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THE QUESTION

Three partners purchased a small company in unequal shares (65/25/10 per cent). Two partners are employees of the company, one for about 20 years. The purchase objective was to enhance efficiency and expand the company, and within three years sell it.

Because of his long tenure, one partner (25 per cent) may be able to secure a significant severance package from an eventual purchaser, perhaps as high as $300,000. (The other partners have no severance.) Any severance he receives will be subtracted from the purchase price, lowering the return for all the partners.

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The company could legally put the partner on working notice and reduce his severance obligation to zero, thus driving up the potential purchase price.

What's ethical and fair in this situation?

THE FIRST ANSWER

Steve Winder, Partner at Borden Ladner Gervais LLP, Vancouver

The first consideration is the nature of the severance entitlement of the long-tenured partner.

If it is a contractual entitlement (in the form of a termination clause or change-of-control clause), the company needs to ascertain whether it provides for a guaranteed payout. If so, the company cannot satisfy this by way of working notice.

If it is a common law entitlement or the contract permits working notice, it is permissible to satisfy that obligation by way of working notice. The fact that doing so benefits the company, and in turn some of its owners, does not make it improper, provided there is no dishonesty.

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There are some practical considerations. For the notice to be effective, an end date must be provided, which may be difficult given that the closing date is uncertain. And proceeding in this manner may sour the relationship and lead to the tenured partner leaving the company abruptly, which may harm the business and make a sale more difficult.

The best course may be either to accept this severance liability , or to negotiate openly to try to reduce it to an amount that is acceptable to all three.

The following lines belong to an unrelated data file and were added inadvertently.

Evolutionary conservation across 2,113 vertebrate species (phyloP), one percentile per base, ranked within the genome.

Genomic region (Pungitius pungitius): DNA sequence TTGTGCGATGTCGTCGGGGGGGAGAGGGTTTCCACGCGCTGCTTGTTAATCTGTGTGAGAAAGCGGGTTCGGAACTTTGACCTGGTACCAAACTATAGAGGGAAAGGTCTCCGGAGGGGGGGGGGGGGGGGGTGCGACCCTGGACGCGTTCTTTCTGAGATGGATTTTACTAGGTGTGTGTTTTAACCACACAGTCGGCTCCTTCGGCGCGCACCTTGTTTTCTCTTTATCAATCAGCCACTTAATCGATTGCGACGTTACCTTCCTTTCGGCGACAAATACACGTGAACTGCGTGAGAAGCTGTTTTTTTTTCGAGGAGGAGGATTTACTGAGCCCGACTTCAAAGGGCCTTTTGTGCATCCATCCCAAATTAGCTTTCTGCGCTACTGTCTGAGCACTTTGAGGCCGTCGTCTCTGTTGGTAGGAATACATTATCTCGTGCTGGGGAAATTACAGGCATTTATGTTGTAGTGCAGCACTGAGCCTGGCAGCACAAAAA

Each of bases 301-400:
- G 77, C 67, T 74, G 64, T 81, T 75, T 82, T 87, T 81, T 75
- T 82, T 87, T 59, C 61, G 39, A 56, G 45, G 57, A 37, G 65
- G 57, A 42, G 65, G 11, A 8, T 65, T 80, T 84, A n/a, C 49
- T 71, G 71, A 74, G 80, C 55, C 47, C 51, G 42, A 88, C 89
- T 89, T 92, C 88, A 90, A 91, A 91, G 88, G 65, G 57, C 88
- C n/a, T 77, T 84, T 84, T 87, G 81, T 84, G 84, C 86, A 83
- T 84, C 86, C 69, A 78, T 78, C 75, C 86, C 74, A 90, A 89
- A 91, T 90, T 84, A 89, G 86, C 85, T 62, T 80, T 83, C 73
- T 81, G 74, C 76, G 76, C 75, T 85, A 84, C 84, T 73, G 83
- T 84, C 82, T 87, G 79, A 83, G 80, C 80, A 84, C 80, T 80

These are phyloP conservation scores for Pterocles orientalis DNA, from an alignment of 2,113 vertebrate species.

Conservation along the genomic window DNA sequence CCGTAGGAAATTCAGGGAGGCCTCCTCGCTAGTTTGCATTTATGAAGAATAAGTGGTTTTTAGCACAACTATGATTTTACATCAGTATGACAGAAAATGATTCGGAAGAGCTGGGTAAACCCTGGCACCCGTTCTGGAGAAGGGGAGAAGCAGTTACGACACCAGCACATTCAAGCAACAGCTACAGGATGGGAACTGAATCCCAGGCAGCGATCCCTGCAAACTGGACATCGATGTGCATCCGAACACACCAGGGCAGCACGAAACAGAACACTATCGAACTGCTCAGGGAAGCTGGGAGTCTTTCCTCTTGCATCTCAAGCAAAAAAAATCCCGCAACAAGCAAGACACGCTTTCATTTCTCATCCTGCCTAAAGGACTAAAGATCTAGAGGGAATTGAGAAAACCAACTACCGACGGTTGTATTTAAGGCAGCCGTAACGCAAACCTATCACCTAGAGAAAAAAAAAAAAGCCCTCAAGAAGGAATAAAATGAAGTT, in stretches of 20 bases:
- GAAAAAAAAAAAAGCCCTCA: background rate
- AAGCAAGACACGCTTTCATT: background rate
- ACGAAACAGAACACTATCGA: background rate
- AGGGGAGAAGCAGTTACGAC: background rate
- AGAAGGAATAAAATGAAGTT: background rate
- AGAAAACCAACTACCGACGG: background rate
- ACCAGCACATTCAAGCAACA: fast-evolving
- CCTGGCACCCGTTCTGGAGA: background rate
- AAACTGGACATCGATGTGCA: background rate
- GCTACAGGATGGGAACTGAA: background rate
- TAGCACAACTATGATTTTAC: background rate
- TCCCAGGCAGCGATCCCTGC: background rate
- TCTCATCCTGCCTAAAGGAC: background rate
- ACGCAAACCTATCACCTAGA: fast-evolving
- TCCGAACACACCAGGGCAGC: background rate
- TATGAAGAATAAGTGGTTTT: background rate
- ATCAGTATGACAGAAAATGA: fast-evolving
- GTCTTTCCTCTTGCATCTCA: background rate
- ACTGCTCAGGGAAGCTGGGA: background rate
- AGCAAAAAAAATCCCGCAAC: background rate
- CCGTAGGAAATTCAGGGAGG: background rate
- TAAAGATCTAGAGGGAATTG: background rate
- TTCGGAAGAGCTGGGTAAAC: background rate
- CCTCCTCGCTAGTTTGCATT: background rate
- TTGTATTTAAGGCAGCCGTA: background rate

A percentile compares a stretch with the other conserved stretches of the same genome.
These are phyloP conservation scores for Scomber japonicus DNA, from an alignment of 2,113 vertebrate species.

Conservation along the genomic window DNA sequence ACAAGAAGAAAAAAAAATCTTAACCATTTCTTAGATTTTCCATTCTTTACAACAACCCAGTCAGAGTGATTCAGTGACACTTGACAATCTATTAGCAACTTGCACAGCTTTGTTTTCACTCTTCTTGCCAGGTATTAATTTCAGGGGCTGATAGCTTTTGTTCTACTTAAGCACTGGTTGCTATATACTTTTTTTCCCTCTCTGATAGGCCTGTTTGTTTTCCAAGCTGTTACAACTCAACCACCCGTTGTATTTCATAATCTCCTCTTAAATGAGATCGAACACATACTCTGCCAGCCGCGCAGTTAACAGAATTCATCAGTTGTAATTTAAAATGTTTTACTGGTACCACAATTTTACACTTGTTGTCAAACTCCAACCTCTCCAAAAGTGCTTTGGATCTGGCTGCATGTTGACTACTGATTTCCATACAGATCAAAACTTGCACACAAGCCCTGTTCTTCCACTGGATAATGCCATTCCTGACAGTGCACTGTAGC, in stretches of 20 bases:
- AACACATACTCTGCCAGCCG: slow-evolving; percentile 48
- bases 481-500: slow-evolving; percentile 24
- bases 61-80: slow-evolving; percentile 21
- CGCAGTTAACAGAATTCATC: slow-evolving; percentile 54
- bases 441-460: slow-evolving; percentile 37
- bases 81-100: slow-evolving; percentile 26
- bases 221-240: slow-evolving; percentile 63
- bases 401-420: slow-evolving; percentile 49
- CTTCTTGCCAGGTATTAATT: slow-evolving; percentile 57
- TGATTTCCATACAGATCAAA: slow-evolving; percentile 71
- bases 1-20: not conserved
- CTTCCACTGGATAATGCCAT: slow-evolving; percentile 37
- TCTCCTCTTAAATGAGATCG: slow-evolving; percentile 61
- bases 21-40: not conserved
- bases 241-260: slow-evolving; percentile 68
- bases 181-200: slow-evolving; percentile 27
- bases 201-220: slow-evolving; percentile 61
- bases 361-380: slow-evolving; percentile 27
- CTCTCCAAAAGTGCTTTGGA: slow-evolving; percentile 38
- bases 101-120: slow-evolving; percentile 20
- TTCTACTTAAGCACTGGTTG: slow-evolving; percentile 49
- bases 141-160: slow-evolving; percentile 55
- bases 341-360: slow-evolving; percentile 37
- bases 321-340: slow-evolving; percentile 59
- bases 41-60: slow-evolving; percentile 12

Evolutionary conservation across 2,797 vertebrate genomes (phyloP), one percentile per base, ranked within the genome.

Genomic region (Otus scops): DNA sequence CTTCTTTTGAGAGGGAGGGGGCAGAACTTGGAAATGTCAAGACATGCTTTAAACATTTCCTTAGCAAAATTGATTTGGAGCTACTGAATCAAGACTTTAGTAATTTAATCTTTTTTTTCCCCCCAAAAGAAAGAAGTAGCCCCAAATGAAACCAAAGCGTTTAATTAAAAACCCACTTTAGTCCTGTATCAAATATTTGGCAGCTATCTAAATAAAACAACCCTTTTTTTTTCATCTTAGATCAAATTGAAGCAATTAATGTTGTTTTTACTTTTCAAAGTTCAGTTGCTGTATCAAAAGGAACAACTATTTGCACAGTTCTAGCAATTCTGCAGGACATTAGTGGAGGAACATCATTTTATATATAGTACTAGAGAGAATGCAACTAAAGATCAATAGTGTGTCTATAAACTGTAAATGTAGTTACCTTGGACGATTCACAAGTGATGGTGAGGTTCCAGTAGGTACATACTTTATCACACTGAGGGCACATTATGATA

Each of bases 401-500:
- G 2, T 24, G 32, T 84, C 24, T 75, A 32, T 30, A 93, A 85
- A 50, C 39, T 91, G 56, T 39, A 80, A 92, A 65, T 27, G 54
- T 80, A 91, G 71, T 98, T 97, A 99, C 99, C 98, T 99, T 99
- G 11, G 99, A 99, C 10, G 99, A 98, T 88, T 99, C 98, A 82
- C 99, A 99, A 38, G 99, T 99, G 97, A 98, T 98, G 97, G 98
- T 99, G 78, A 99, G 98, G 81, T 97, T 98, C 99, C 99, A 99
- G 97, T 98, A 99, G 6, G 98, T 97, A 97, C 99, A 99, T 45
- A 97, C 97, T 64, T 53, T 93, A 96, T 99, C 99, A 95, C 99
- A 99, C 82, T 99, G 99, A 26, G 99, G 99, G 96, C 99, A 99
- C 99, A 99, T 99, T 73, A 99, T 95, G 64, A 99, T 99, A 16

THE SECOND ANSWER

Kyle Couch President , Spectrum Organizational Development, Toronto

The moment you switch from employee to owner, the game changes. 180 degrees. If the company performs, you reap the benefits; if it doesn't, you're out-of-pocket.

In this case, the ownership group's plan was crystal clear – buy it, fix it, sell it. The long-tenured employee should have shifted their personal financial view from paycheque to profit. It is likely that the person's tenure, and expertise, is the key reason for their addition to the ownership group. However, once they are an owner, their responsibility is to maximize the sale price, not hinder it.

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Putting that person on working notice not only boosts the company's balance sheet by eliminating the large severance cost, it may also sweeten it by removing a salary. Assuming the company is well positioned for a sale, their potential payout may very likely exceed their severance.

Just as an underperforming product would be a potential deal breaker, so too is a sizable severance cost. The healthier the balance sheet, the greater the likelihood of a dream sale price.

Got a burning issue at work? Need help navigating that mine field? Let our Nine To Five experts help solve your dilemma. E-mail your questions to ninetofive@globeandmail.com

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